Thursday, March 23, 2006

Turin's Museo Egizio
"The daily pleasures and challenges of the Ancient Egyptians are brought back to life in a new show at Turin's Egyptology Museum. The exhibition centres on the lives of a wealthy couple, an 11th Dynasty (2,000 BC) King's Treasurer called Iti and his wife Neferu - but also evokes the existence of more common people. The burial chamber of Iti's tomb, excavated in 1911 by Turin archaeologists, includes alabaster and terracotta vessels and a bronze mirror belonging to Neferu .It also has beautifully detailed pictures of ritual and daily life .Through a new display, visitors can 'see' the couple in their house and fields, along the River Nile and in the surrounding desert. Moving out from the tomb, the show presents objects of daily life to give an idea of the rhythm of Egyptian existence 4,000 years ago."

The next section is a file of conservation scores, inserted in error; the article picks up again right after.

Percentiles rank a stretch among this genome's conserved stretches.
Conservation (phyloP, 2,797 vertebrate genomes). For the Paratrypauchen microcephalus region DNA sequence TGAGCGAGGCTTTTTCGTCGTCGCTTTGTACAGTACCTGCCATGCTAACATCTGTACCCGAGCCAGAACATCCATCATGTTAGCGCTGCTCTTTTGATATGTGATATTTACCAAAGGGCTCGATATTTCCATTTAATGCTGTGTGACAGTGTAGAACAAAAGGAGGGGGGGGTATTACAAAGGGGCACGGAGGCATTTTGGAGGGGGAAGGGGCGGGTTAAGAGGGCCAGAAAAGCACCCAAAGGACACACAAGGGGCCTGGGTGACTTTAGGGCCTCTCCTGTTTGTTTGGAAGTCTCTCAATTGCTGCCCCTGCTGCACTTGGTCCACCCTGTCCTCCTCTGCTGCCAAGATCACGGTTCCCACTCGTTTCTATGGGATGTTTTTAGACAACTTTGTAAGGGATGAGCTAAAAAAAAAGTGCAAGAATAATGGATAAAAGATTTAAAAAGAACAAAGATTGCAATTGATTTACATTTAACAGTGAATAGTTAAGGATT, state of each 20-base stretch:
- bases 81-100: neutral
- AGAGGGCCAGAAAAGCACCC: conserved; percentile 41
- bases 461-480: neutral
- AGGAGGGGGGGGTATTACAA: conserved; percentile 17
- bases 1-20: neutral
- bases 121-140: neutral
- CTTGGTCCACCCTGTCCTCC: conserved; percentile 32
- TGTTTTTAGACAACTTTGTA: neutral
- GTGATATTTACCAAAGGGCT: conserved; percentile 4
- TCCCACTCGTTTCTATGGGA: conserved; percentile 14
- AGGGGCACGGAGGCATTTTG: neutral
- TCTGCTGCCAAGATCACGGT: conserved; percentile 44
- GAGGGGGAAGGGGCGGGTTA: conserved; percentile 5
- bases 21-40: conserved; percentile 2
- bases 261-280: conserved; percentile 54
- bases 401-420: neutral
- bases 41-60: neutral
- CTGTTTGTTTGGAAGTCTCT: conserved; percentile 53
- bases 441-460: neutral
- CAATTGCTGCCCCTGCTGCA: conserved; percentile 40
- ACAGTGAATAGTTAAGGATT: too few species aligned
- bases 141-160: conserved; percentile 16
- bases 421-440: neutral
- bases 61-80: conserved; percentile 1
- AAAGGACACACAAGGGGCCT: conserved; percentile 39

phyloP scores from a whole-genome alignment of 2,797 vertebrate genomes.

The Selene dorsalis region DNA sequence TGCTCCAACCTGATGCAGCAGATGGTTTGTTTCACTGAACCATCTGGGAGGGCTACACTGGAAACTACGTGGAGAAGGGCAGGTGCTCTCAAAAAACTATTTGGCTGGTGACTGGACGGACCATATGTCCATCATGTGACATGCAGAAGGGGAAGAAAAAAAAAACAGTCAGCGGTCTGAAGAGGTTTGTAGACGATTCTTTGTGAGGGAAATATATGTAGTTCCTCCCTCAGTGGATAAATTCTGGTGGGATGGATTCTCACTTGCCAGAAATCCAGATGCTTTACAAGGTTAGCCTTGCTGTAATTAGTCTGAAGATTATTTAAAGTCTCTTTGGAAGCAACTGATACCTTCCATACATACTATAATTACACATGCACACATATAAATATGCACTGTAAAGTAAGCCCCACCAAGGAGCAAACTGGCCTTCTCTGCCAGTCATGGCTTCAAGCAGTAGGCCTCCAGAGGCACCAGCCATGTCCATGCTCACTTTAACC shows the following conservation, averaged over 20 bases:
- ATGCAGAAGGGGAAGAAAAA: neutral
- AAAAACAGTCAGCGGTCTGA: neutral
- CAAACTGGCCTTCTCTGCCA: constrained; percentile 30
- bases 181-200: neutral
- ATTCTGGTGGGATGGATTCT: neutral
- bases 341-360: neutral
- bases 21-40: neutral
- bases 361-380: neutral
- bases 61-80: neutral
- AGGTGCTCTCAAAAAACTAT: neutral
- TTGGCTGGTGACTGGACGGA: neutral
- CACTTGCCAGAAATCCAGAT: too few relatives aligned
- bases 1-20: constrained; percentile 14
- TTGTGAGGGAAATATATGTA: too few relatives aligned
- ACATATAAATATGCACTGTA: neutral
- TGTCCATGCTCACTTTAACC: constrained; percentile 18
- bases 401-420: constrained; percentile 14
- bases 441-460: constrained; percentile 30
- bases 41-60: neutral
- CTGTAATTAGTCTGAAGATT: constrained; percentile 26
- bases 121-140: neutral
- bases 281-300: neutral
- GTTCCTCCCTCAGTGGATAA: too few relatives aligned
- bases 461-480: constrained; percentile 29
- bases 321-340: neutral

See the above for more informtion.

The Turin museum's webiste (Museo Egizio) is under construction, but can be found at:

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